I haven’t thought much about this until recently. I’ve met women who raised me to the sky; for what reasons I don’t know. “You are so kind, you are so wise!” and “You should write a book, you could inspire so many people!” But I haven’t really done anything to warrant this kind of praise. All they’ve seen is the person I need to be and want to be but can’t be. The scared little child who will be anyone I’m required to be just so that I’m not beaten.

Is this all that I am? A child still trying to find a way around the people who will hurt me if I say or do the wrong things?

Am I a people-pleaser, out of fear, because that’s what I was taught to be?

Or, am I simply
the sociopath you all fear?

By: Anonymous

Submitted to and Edited by Lynna, Author of “My Sociopath.” If you would like to be a guest writer on “My Sociopath,” send your writing to

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Author: My Sociopath

Oceanside, California

5 thoughts on “Maybe I’m The Sociopath?”

  1. My ex could have written that. I can see how the childhood shaped him, tried to help him, too deeply ingrained, if anybody the only person that could help him was himself but he would never go there. Too painful? Possibly, to much like hard work? Probably more likely.

    1. Yes…too much hard work. They don’t want to work at anything and believe everything should come easy and without effort, aka “Instant Gratification.” And this is why they manipulate and lie to get their way through life.:(

  2. Sounds like someone has been reading too much Sam Vaknin. There’s an easy way to tell if you are a people-pleaser, and that is that you try to please people. So you wouldn’t leave people wondering in your wake. You would give closure at the end of your relationships. Yeah, poor socios, all someone else’s fault….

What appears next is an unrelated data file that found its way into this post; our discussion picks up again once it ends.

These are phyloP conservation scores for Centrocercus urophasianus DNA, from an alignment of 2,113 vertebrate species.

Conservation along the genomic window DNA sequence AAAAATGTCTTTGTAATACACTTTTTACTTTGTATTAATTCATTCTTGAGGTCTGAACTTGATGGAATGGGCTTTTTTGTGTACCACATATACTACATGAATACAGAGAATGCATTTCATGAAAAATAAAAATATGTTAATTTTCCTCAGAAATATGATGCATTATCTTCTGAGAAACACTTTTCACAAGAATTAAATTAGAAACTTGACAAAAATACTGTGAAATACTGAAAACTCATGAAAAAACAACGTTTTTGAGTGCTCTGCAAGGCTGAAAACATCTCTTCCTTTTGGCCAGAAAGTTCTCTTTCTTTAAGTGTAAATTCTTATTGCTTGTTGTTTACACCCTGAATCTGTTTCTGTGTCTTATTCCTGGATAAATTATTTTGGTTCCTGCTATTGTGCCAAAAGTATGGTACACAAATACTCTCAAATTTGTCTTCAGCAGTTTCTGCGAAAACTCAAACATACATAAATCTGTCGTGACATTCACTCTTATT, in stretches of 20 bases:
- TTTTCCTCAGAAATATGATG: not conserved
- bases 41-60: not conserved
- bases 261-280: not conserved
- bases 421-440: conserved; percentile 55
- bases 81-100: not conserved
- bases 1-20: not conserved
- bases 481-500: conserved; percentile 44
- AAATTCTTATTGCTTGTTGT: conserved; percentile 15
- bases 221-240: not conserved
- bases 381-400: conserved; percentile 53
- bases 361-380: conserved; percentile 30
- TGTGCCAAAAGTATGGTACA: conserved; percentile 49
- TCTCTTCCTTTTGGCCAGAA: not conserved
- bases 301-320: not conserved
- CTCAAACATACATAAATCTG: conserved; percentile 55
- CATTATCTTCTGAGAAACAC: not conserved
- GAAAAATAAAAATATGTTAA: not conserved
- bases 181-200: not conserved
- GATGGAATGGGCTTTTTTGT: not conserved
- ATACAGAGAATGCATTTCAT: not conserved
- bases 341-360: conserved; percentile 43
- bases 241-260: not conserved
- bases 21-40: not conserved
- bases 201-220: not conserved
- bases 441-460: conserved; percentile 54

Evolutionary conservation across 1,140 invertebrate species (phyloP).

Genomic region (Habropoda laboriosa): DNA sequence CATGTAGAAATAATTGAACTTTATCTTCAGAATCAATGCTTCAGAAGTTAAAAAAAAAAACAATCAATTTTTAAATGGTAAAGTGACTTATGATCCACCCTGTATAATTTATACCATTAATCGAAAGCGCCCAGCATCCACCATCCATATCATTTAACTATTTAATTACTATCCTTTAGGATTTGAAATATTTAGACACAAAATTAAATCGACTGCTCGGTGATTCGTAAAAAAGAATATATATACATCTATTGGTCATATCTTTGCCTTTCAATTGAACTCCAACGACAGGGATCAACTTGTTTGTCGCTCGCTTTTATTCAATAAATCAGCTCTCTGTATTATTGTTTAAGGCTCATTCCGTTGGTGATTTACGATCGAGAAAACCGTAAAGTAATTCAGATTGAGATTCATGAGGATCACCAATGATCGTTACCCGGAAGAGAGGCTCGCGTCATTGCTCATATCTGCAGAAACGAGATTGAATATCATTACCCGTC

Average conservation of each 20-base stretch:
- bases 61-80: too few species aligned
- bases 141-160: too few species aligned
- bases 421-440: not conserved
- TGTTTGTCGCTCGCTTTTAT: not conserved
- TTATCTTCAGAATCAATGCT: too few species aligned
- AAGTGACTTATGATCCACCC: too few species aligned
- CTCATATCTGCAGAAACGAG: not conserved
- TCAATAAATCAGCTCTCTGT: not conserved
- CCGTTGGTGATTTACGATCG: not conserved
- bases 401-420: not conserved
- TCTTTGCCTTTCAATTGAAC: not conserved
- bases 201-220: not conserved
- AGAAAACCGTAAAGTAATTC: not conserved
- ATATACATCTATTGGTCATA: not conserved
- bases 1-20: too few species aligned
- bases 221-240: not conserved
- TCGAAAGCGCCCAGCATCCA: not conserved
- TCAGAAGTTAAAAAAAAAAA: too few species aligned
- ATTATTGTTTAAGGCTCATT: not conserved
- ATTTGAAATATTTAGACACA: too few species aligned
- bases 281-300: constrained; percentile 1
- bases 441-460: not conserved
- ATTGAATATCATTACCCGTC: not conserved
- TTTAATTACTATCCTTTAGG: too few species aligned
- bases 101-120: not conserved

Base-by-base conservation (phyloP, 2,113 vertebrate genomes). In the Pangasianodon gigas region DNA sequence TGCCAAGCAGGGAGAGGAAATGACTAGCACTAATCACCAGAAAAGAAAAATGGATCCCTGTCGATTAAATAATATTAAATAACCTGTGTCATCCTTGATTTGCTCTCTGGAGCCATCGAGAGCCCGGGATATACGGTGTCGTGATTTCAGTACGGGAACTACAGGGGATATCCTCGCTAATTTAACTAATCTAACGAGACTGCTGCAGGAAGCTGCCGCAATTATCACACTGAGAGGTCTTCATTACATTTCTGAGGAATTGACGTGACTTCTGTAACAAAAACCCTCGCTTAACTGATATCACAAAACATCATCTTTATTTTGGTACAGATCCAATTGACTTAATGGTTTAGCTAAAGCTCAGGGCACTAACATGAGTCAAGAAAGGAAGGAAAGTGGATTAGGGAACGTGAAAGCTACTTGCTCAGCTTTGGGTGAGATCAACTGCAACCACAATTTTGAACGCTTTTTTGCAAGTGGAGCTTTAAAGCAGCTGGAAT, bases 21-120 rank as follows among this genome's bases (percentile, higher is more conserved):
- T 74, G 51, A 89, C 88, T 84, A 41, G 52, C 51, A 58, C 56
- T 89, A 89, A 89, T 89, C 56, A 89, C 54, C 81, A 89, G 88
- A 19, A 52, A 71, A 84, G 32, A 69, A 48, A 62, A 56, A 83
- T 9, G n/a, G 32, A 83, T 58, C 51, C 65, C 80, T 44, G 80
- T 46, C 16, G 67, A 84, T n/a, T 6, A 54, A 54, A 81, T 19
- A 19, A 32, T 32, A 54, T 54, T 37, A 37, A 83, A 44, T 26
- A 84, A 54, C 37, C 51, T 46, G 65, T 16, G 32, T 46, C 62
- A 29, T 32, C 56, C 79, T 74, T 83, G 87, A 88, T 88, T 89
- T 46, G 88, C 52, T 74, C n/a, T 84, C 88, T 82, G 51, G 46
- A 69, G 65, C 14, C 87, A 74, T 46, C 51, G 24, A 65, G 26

1. I understand your point of view and at times I feel this way also.

      But there is also a part of me that believes no matter how a person tries to change their behaviors or try to be a better person, if your childhood development, your core development, got screwed up…it’s almost impossible to alter it. It’s impossible to alter our core-structure that was build up as a child by our care-taker (Mother’s Emotional Body: I coined the term and concept in my book). I think of us like a house…if our foundation was NOT built correctly, our brick, stone, mortar, then how can our “house” possibly stand strong?

    2. I don’t believe this person is feeling sorry for himself, or are blaming others for his behaviour. Rather it seems to me that he has come to accept that he is the way he is, and are trying to find an explanation for why he turned out this way. In the post he admits that he isn’t always honest, but he also isn’t trying to hurt anyone. Yes, people can get hur because of his behaviour, but that isn’t his intention.

      I believe that sociopaths doesn’t -have- to be “evil” and hurt people. I do believe it’s something they do naturally, but I also believe that they can restrain themselves from intentionally hurting someone. And the first step to that is realizing that their behavior might actually hurt people around them. I don’t believe that a sociopath can learn to intuitively leanr what might or might not hurt people, but I am convinced that they can learn to recognize certain behavioral patterns that will hurt people around them. even if they don’t understand why people are hurt by their behavior. Much like you can teach a parrot to speak, without the parrot itself understanding the meaning of the words it’s saying. But the parrot can learn to recognize it’s surroundings reactions to different types of sounds it’s making.